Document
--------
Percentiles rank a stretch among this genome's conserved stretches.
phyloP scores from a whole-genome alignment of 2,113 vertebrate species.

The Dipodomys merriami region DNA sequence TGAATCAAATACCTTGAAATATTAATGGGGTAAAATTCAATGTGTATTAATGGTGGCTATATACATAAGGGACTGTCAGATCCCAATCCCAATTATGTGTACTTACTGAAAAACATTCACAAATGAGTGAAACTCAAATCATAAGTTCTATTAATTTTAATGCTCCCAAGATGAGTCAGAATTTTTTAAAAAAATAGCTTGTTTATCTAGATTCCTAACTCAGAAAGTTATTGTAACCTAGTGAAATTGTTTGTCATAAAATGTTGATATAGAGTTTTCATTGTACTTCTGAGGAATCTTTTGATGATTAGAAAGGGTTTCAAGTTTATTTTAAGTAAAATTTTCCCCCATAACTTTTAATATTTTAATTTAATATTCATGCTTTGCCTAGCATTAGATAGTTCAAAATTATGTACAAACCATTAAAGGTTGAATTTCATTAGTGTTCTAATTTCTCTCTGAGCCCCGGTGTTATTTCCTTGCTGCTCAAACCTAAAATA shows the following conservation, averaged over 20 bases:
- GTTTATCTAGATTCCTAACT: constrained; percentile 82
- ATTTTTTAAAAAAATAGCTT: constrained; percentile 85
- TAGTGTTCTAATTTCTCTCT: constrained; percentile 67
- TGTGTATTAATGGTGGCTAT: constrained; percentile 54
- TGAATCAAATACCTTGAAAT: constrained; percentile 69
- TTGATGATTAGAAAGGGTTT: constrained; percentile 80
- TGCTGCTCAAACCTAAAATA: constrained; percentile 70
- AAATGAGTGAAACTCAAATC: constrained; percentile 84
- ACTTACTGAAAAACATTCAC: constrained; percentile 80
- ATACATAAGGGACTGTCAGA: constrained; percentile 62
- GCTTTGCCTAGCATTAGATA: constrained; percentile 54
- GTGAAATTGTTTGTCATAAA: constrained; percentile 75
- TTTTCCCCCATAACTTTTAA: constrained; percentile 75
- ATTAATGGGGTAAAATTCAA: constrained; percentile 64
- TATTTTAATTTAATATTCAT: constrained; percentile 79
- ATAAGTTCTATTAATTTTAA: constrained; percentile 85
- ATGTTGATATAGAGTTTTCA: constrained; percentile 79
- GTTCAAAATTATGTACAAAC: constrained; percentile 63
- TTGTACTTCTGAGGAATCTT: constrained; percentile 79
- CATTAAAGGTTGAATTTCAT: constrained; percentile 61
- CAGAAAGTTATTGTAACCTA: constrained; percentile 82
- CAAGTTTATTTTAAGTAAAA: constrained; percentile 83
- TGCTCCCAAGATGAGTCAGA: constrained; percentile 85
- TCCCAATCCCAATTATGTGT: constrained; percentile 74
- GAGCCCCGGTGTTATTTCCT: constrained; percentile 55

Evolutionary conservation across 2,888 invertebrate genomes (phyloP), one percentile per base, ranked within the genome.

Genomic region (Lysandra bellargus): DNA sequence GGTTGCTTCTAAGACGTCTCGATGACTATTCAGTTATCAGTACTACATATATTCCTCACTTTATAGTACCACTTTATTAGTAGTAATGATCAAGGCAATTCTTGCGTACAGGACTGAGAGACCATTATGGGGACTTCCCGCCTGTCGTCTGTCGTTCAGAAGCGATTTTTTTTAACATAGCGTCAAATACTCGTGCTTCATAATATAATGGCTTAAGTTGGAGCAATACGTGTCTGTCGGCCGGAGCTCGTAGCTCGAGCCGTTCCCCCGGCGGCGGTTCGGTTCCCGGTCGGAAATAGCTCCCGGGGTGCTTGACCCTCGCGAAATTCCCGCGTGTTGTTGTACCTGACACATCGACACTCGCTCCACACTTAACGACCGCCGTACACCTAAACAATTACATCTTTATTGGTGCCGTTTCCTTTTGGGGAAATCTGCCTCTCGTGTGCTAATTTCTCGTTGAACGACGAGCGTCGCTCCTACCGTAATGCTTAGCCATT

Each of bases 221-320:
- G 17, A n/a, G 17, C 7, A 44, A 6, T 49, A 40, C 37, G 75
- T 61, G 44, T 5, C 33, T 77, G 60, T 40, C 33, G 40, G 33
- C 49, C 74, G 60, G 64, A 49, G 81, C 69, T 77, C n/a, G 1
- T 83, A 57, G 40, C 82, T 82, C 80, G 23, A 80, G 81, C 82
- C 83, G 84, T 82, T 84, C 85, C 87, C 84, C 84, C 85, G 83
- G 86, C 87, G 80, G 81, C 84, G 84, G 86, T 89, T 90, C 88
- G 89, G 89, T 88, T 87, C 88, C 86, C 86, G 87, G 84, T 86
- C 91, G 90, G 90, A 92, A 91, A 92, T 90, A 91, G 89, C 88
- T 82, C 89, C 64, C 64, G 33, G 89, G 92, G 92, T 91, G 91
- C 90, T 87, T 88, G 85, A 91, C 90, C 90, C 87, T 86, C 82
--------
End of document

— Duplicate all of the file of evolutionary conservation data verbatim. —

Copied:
Percentiles rank a stretch among this genome's conserved stretches.
phyloP scores from a whole-genome alignment of 2,113 vertebrate species.

The Dipodomys merriami region DNA sequence TGAATCAAATACCTTGAAATATTAATGGGGTAAAATTCAATGTGTATTAATGGTGGCTATATACATAAGGGACTGTCAGATCCCAATCCCAATTATGTGTACTTACTGAAAAACATTCACAAATGAGTGAAACTCAAATCATAAGTTCTATTAATTTTAATGCTCCCAAGATGAGTCAGAATTTTTTAAAAAAATAGCTTGTTTATCTAGATTCCTAACTCAGAAAGTTATTGTAACCTAGTGAAATTGTTTGTCATAAAATGTTGATATAGAGTTTTCATTGTACTTCTGAGGAATCTTTTGATGATTAGAAAGGGTTTCAAGTTTATTTTAAGTAAAATTTTCCCCCATAACTTTTAATATTTTAATTTAATATTCATGCTTTGCCTAGCATTAGATAGTTCAAAATTATGTACAAACCATTAAAGGTTGAATTTCATTAGTGTTCTAATTTCTCTCTGAGCCCCGGTGTTATTTCCTTGCTGCTCAAACCTAAAATA shows the following conservation, averaged over 20 bases:
- GTTTATCTAGATTCCTAACT: constrained; percentile 82
- ATTTTTTAAAAAAATAGCTT: constrained; percentile 85
- TAGTGTTCTAATTTCTCTCT: constrained; percentile 67
- TGTGTATTAATGGTGGCTAT: constrained; percentile 54
- TGAATCAAATACCTTGAAAT: constrained; percentile 69
- TTGATGATTAGAAAGGGTTT: constrained; percentile 80
- TGCTGCTCAAACCTAAAATA: constrained; percentile 70
- AAATGAGTGAAACTCAAATC: constrained; percentile 84
- ACTTACTGAAAAACATTCAC: constrained; percentile 80
- ATACATAAGGGACTGTCAGA: constrained; percentile 62
- GCTTTGCCTAGCATTAGATA: constrained; percentile 54
- GTGAAATTGTTTGTCATAAA: constrained; percentile 75
- TTTTCCCCCATAACTTTTAA: constrained; percentile 75
- ATTAATGGGGTAAAATTCAA: constrained; percentile 64
- TATTTTAATTTAATATTCAT: constrained; percentile 79
- ATAAGTTCTATTAATTTTAA: constrained; percentile 85
- ATGTTGATATAGAGTTTTCA: constrained; percentile 79
- GTTCAAAATTATGTACAAAC: constrained; percentile 63
- TTGTACTTCTGAGGAATCTT: constrained; percentile 79
- CATTAAAGGTTGAATTTCAT: constrained; percentile 61
- CAGAAAGTTATTGTAACCTA: constrained; percentile 82
- CAAGTTTATTTTAAGTAAAA: constrained; percentile 83
- TGCTCCCAAGATGAGTCAGA: constrained; percentile 85
- TCCCAATCCCAATTATGTGT: constrained; percentile 74
- GAGCCCCGGTGTTATTTCCT: constrained; percentile 55

Evolutionary conservation across 2,888 invertebrate genomes (phyloP), one percentile per base, ranked within the genome.

Genomic region (Lysandra bellargus): DNA sequence GGTTGCTTCTAAGACGTCTCGATGACTATTCAGTTATCAGTACTACATATATTCCTCACTTTATAGTACCACTTTATTAGTAGTAATGATCAAGGCAATTCTTGCGTACAGGACTGAGAGACCATTATGGGGACTTCCCGCCTGTCGTCTGTCGTTCAGAAGCGATTTTTTTTAACATAGCGTCAAATACTCGTGCTTCATAATATAATGGCTTAAGTTGGAGCAATACGTGTCTGTCGGCCGGAGCTCGTAGCTCGAGCCGTTCCCCCGGCGGCGGTTCGGTTCCCGGTCGGAAATAGCTCCCGGGGTGCTTGACCCTCGCGAAATTCCCGCGTGTTGTTGTACCTGACACATCGACACTCGCTCCACACTTAACGACCGCCGTACACCTAAACAATTACATCTTTATTGGTGCCGTTTCCTTTTGGGGAAATCTGCCTCTCGTGTGCTAATTTCTCGTTGAACGACGAGCGTCGCTCCTACCGTAATGCTTAGCCATT

Each of bases 221-320:
- G 17, A n/a, G 17, C 7, A 44, A 6, T 49, A 40, C 37, G 75
- T 61, G 44, T 5, C 33, T 77, G 60, T 40, C 33, G 40, G 33
- C 49, C 74, G 60, G 64, A 49, G 81, C 69, T 77, C n/a, G 1
- T 83, A 57, G 40, C 82, T 82, C 80, G 23, A 80, G 81, C 82
- C 83, G 84, T 82, T 84, C 85, C 87, C 84, C 84, C 85, G 83
- G 86, C 87, G 80, G 81, C 84, G 84, G 86, T 89, T 90, C 88
- G 89, G 89, T 88, T 87, C 88, C 86, C 86, G 87, G 84, T 86
- C 91, G 90, G 90, A 92, A 91, A 92, T 90, A 91, G 89, C 88
- T 82, C 89, C 64, C 64, G 33, G 89, G 92, G 92, T 91, G 91
- C 90, T 87, T 88, G 85, A 91, C 90, C 90, C 87, T 86, C 82